Sunday, December 9, 2012
One of the objectionable customs of many religions especially most theistic ones is proselytization. I consider this practice rude and condescending because of its implication that the adherent's beliefs are superior to those of other people's and thus they need to be saved from the error of their ways.
Atheists on the other hand as a whole don't knock on doors or buttonhole people on the street to spread our message. But in order to get our ideas across to others, defend our rights to non-belief, and counter our image as baby-eaters, we must do so in a manner that doesn't impose on religionists' privacy.
So what is the difference then between proselytizing on one hand and being assertive—or even aggressive—on the other in presenting what we stand for to the community at large? I think that it comes down to whom we approach in order to deliver our point of view. This means that atheists should not badger individuals who have not initiated an exchange about religion by "starting it". But we have every right to put in our two cents in the market of ideas and public debate. This means disseminating the atheist perspective via the media, Internet, speakers, and billboards just to name a few venues. Richard Dawkins comes to mind as an example a non-believer who has no qualms about standing up to religious interests and through the use of logic and biting wit does so in an effective manner.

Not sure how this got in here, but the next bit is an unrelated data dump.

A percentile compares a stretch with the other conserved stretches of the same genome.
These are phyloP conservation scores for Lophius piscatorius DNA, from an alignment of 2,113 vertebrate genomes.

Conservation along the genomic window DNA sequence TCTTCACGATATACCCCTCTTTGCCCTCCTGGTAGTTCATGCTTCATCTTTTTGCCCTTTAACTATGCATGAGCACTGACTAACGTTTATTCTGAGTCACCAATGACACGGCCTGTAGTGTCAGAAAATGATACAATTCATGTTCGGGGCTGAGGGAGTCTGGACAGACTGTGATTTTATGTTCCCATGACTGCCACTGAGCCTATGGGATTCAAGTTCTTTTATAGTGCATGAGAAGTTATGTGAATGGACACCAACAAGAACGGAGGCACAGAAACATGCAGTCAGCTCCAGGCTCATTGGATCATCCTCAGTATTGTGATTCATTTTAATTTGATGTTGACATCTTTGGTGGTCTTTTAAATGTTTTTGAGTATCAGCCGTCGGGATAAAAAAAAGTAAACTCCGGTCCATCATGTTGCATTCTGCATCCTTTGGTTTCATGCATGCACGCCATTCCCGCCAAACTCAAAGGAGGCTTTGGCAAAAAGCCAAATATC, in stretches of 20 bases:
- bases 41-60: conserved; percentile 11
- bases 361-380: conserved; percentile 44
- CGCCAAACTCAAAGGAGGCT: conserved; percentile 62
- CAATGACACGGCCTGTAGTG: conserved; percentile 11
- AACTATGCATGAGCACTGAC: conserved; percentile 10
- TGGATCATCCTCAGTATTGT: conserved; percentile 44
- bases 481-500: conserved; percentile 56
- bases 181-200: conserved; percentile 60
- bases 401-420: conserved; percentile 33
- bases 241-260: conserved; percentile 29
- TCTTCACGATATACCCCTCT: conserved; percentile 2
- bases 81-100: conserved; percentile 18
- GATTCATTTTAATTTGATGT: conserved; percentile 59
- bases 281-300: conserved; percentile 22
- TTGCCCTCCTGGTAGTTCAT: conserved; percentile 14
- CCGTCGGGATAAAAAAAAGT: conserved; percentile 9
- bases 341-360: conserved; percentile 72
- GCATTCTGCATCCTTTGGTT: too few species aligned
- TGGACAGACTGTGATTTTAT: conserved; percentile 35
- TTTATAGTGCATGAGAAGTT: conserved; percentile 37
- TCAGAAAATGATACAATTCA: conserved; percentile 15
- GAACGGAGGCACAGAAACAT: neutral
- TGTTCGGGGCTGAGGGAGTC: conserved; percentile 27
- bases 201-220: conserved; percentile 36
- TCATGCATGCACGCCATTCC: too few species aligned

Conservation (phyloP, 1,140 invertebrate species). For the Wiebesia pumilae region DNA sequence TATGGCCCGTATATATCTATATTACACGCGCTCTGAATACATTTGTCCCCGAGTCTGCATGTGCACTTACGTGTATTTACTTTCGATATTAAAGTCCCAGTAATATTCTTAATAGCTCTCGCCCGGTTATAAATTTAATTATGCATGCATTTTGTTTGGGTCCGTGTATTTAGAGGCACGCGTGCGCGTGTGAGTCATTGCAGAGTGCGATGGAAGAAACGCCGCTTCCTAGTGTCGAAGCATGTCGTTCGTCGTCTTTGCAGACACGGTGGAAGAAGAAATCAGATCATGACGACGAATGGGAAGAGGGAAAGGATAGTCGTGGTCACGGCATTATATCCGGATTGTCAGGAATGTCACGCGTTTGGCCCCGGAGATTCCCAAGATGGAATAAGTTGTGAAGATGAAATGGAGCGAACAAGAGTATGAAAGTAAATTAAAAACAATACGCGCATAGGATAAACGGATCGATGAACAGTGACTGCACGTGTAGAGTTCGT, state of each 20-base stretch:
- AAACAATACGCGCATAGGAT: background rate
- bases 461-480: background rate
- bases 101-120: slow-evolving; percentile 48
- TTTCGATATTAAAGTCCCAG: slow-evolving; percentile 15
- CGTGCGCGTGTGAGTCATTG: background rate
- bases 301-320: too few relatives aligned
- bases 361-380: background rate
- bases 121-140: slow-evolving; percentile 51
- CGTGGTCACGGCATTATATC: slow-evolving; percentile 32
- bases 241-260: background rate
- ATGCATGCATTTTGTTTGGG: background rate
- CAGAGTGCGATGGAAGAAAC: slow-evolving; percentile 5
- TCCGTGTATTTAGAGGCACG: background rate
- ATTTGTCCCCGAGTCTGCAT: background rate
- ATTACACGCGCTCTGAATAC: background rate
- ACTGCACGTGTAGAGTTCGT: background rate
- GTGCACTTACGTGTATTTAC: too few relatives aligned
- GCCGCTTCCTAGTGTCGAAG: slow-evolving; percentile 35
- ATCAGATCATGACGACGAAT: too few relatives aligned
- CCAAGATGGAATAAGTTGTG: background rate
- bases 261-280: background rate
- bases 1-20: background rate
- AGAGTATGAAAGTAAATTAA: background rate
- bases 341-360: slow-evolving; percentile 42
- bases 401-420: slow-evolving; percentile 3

I would like to think that on a personal level, the foregoing won't be construed as supporting "don't ask don't tell". If anything, it should be clear that on a one-on-one basis I favor telling others plenty, but only if they ask. For example I have a devoutly religious family member who recently underwent a cancer related amputation. I would not go up to her and tell her that, prior confirmation of the malignancy her prayers that all she had was a benign cyst were a waste of time and didn't make a dime's worth of difference in the outcome of her illness. I think that would be crass and unfeeling. Yet, I don't hesitate to state my atheist's opinions which she might see in social media about the inefficacy of prayer. It is this type of distinction in handling public and private matters that I submit might be a useful guide in dealing with believers.